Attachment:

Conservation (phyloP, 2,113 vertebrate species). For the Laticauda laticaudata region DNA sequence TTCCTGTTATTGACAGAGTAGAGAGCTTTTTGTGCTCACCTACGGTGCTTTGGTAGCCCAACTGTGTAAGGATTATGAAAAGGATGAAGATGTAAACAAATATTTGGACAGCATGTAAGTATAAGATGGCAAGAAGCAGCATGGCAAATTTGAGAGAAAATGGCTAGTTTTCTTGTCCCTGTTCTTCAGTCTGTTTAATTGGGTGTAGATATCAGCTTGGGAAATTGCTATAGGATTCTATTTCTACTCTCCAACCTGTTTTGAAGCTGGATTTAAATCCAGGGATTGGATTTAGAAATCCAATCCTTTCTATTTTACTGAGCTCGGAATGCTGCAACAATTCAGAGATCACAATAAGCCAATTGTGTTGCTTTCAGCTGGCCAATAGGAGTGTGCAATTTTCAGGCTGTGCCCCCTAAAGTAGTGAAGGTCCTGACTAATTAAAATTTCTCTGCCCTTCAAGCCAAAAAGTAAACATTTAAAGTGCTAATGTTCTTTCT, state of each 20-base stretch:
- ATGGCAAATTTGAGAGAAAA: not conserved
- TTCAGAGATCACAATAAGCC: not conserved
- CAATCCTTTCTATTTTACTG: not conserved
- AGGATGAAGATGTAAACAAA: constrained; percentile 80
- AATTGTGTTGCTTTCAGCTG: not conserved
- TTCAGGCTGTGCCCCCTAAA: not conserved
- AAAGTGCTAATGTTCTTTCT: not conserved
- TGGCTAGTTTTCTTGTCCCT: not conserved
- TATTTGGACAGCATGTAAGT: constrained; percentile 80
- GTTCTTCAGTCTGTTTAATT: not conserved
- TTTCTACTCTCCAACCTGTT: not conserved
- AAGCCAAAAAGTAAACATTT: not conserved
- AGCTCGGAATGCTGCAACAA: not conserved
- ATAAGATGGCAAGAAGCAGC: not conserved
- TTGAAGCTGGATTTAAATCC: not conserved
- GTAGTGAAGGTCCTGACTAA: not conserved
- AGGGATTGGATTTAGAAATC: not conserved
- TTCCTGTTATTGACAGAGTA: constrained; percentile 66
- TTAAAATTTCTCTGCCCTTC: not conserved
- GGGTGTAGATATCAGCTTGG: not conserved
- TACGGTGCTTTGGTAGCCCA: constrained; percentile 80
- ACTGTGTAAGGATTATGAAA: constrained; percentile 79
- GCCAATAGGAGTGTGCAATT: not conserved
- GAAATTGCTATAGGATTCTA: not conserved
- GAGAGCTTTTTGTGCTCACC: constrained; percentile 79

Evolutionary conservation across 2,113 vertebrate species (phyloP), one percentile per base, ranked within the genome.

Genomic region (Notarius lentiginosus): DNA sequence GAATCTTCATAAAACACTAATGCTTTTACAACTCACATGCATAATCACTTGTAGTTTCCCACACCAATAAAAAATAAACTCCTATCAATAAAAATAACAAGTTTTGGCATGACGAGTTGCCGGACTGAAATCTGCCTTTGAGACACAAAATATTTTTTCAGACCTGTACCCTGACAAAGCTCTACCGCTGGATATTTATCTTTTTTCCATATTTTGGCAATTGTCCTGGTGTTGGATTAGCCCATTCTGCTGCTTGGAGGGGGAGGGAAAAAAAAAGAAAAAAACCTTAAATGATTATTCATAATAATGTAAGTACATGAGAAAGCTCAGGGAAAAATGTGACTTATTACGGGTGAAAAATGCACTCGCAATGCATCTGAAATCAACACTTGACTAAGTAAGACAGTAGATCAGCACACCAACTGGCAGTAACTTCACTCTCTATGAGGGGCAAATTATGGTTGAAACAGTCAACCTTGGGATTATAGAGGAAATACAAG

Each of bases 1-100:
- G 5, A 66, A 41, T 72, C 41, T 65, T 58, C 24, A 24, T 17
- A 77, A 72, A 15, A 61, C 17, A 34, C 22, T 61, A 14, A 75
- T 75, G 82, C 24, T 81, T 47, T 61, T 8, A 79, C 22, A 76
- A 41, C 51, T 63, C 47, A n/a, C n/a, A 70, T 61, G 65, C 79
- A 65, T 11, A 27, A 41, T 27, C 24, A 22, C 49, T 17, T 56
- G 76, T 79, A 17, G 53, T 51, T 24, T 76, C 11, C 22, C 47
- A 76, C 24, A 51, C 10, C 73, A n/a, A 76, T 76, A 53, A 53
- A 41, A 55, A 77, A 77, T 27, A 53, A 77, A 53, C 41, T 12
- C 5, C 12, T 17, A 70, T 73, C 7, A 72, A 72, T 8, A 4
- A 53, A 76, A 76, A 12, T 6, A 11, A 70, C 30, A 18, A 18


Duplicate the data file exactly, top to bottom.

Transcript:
Conservation (phyloP, 2,113 vertebrate species). For the Laticauda laticaudata region DNA sequence TTCCTGTTATTGACAGAGTAGAGAGCTTTTTGTGCTCACCTACGGTGCTTTGGTAGCCCAACTGTGTAAGGATTATGAAAAGGATGAAGATGTAAACAAATATTTGGACAGCATGTAAGTATAAGATGGCAAGAAGCAGCATGGCAAATTTGAGAGAAAATGGCTAGTTTTCTTGTCCCTGTTCTTCAGTCTGTTTAATTGGGTGTAGATATCAGCTTGGGAAATTGCTATAGGATTCTATTTCTACTCTCCAACCTGTTTTGAAGCTGGATTTAAATCCAGGGATTGGATTTAGAAATCCAATCCTTTCTATTTTACTGAGCTCGGAATGCTGCAACAATTCAGAGATCACAATAAGCCAATTGTGTTGCTTTCAGCTGGCCAATAGGAGTGTGCAATTTTCAGGCTGTGCCCCCTAAAGTAGTGAAGGTCCTGACTAATTAAAATTTCTCTGCCCTTCAAGCCAAAAAGTAAACATTTAAAGTGCTAATGTTCTTTCT, state of each 20-base stretch:
- ATGGCAAATTTGAGAGAAAA: not conserved
- TTCAGAGATCACAATAAGCC: not conserved
- CAATCCTTTCTATTTTACTG: not conserved
- AGGATGAAGATGTAAACAAA: constrained; percentile 80
- AATTGTGTTGCTTTCAGCTG: not conserved
- TTCAGGCTGTGCCCCCTAAA: not conserved
- AAAGTGCTAATGTTCTTTCT: not conserved
- TGGCTAGTTTTCTTGTCCCT: not conserved
- TATTTGGACAGCATGTAAGT: constrained; percentile 80
- GTTCTTCAGTCTGTTTAATT: not conserved
- TTTCTACTCTCCAACCTGTT: not conserved
- AAGCCAAAAAGTAAACATTT: not conserved
- AGCTCGGAATGCTGCAACAA: not conserved
- ATAAGATGGCAAGAAGCAGC: not conserved
- TTGAAGCTGGATTTAAATCC: not conserved
- GTAGTGAAGGTCCTGACTAA: not conserved
- AGGGATTGGATTTAGAAATC: not conserved
- TTCCTGTTATTGACAGAGTA: constrained; percentile 66
- TTAAAATTTCTCTGCCCTTC: not conserved
- GGGTGTAGATATCAGCTTGG: not conserved
- TACGGTGCTTTGGTAGCCCA: constrained; percentile 80
- ACTGTGTAAGGATTATGAAA: constrained; percentile 79
- GCCAATAGGAGTGTGCAATT: not conserved
- GAAATTGCTATAGGATTCTA: not conserved
- GAGAGCTTTTTGTGCTCACC: constrained; percentile 79

Evolutionary conservation across 2,113 vertebrate species (phyloP), one percentile per base, ranked within the genome.

Genomic region (Notarius lentiginosus): DNA sequence GAATCTTCATAAAACACTAATGCTTTTACAACTCACATGCATAATCACTTGTAGTTTCCCACACCAATAAAAAATAAACTCCTATCAATAAAAATAACAAGTTTTGGCATGACGAGTTGCCGGACTGAAATCTGCCTTTGAGACACAAAATATTTTTTCAGACCTGTACCCTGACAAAGCTCTACCGCTGGATATTTATCTTTTTTCCATATTTTGGCAATTGTCCTGGTGTTGGATTAGCCCATTCTGCTGCTTGGAGGGGGAGGGAAAAAAAAAGAAAAAAACCTTAAATGATTATTCATAATAATGTAAGTACATGAGAAAGCTCAGGGAAAAATGTGACTTATTACGGGTGAAAAATGCACTCGCAATGCATCTGAAATCAACACTTGACTAAGTAAGACAGTAGATCAGCACACCAACTGGCAGTAACTTCACTCTCTATGAGGGGCAAATTATGGTTGAAACAGTCAACCTTGGGATTATAGAGGAAATACAAG

Each of bases 1-100:
- G 5, A 66, A 41, T 72, C 41, T 65, T 58, C 24, A 24, T 17
- A 77, A 72, A 15, A 61, C 17, A 34, C 22, T 61, A 14, A 75
- T 75, G 82, C 24, T 81, T 47, T 61, T 8, A 79, C 22, A 76
- A 41, C 51, T 63, C 47, A n/a, C n/a, A 70, T 61, G 65, C 79
- A 65, T 11, A 27, A 41, T 27, C 24, A 22, C 49, T 17, T 56
- G 76, T 79, A 17, G 53, T 51, T 24, T 76, C 11, C 22, C 47
- A 76, C 24, A 51, C 10, C 73, A n/a, A 76, T 76, A 53, A 53
- A 41, A 55, A 77, A 77, T 27, A 53, A 77, A 53, C 41, T 12
- C 5, C 12, T 17, A 70, T 73, C 7, A 72, A 72, T 8, A 4
- A 53, A 76, A 76, A 12, T 6, A 11, A 70, C 30, A 18, A 18